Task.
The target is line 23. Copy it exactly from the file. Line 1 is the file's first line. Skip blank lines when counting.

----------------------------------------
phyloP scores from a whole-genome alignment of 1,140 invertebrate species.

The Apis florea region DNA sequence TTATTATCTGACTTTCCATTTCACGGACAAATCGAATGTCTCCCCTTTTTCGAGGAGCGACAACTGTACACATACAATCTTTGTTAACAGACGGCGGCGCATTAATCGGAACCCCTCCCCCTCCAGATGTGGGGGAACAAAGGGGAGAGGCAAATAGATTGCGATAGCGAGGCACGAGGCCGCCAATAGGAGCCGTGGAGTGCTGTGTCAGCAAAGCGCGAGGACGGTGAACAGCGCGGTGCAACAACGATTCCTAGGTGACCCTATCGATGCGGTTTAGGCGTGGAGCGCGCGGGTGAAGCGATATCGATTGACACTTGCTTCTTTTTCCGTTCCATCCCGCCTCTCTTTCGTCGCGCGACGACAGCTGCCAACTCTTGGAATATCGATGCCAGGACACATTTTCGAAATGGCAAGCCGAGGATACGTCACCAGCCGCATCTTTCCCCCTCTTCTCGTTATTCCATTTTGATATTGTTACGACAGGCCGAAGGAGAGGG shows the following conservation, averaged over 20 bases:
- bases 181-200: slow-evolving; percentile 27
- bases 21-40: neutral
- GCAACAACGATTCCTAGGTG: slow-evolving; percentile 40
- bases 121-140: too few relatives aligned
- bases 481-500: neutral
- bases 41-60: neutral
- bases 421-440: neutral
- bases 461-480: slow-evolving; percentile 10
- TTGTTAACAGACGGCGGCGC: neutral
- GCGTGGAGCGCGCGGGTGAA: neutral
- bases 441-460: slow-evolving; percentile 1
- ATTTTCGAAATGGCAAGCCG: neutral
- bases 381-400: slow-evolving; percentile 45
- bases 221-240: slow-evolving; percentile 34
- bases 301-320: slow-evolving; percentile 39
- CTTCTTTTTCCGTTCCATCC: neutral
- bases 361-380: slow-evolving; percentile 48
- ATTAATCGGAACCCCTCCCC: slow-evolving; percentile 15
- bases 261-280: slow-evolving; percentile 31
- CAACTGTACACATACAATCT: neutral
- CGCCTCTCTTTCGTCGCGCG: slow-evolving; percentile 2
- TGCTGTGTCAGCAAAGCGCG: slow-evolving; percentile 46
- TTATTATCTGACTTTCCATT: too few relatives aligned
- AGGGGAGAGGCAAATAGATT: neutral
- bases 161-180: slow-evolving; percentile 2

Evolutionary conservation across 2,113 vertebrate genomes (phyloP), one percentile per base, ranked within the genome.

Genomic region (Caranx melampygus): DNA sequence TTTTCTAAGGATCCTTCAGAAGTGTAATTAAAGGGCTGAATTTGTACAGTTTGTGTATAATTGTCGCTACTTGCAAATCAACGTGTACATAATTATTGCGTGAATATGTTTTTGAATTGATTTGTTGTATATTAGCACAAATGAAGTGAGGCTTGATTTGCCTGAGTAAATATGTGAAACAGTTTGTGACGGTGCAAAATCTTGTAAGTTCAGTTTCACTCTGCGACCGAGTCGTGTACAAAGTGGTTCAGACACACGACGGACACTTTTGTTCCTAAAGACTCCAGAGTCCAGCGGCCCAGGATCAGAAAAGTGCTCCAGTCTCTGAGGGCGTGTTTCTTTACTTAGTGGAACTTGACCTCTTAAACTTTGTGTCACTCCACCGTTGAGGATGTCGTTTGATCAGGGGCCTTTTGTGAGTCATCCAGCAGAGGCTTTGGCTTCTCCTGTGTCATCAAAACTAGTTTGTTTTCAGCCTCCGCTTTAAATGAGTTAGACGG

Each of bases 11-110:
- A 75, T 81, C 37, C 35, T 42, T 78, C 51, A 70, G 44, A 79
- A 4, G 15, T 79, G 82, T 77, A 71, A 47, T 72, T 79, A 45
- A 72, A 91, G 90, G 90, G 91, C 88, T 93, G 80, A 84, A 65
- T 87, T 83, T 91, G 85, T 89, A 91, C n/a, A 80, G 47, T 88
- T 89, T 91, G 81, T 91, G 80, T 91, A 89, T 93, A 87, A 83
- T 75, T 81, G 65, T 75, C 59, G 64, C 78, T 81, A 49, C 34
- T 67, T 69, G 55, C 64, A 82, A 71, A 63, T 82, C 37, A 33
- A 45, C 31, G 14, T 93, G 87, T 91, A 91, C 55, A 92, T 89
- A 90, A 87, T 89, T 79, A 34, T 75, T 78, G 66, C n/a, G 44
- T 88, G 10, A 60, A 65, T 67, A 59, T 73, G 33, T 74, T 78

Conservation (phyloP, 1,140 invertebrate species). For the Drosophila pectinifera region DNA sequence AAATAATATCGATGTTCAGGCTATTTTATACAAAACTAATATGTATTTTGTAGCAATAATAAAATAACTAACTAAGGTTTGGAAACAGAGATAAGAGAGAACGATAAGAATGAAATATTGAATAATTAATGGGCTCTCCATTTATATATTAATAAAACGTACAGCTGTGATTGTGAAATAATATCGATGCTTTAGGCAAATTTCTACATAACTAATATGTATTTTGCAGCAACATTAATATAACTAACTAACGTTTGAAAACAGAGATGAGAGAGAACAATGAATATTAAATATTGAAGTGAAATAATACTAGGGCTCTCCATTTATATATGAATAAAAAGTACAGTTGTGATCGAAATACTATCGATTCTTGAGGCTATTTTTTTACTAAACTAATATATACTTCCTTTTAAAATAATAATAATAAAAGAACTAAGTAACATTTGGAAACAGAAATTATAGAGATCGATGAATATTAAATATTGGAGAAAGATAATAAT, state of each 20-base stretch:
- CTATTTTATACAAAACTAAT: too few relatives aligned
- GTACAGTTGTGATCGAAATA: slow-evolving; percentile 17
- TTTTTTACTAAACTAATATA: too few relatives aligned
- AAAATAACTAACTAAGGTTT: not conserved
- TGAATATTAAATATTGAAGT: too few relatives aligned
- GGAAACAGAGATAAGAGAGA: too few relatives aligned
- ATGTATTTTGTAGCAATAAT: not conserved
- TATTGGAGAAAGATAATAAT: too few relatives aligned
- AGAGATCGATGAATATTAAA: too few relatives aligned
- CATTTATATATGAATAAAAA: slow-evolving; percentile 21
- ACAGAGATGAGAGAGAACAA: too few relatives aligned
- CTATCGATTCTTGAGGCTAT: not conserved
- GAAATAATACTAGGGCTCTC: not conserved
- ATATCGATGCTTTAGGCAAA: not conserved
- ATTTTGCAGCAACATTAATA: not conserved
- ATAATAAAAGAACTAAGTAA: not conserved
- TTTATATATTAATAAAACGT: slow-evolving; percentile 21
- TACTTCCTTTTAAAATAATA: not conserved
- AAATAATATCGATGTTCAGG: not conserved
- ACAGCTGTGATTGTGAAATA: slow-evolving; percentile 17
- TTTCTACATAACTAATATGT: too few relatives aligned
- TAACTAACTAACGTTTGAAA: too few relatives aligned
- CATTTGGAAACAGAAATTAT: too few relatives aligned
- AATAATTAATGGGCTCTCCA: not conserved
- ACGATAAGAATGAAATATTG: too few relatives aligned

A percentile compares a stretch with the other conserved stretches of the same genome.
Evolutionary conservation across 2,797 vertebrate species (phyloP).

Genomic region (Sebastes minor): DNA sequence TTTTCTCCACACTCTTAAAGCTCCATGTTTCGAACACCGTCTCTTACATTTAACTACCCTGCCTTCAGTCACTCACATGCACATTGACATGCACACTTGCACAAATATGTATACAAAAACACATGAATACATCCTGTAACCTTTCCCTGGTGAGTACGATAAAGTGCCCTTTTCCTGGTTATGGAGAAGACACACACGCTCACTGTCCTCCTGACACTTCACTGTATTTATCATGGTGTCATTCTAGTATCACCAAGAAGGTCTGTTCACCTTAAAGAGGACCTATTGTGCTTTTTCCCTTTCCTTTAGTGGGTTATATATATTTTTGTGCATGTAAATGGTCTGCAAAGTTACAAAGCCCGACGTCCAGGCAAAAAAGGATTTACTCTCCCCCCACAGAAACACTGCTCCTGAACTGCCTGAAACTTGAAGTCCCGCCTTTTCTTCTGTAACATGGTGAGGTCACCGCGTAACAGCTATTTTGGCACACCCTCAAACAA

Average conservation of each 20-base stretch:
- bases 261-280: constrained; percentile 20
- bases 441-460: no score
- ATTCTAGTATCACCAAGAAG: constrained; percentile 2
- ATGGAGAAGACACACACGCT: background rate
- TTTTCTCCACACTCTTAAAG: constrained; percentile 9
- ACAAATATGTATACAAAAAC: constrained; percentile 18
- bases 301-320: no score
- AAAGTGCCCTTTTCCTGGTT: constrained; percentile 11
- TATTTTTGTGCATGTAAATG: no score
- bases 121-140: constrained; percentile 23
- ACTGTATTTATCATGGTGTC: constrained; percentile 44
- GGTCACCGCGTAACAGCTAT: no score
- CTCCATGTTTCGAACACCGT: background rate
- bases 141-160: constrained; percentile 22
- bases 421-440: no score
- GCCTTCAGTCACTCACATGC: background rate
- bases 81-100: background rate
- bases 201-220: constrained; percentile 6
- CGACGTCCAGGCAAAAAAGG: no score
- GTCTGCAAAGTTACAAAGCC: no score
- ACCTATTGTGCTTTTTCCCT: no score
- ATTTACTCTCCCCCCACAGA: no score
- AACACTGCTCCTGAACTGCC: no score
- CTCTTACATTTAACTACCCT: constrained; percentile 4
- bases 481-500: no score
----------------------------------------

- CGCCTCTCTTTCGTCGCGCG: slow-evolving; percentile 2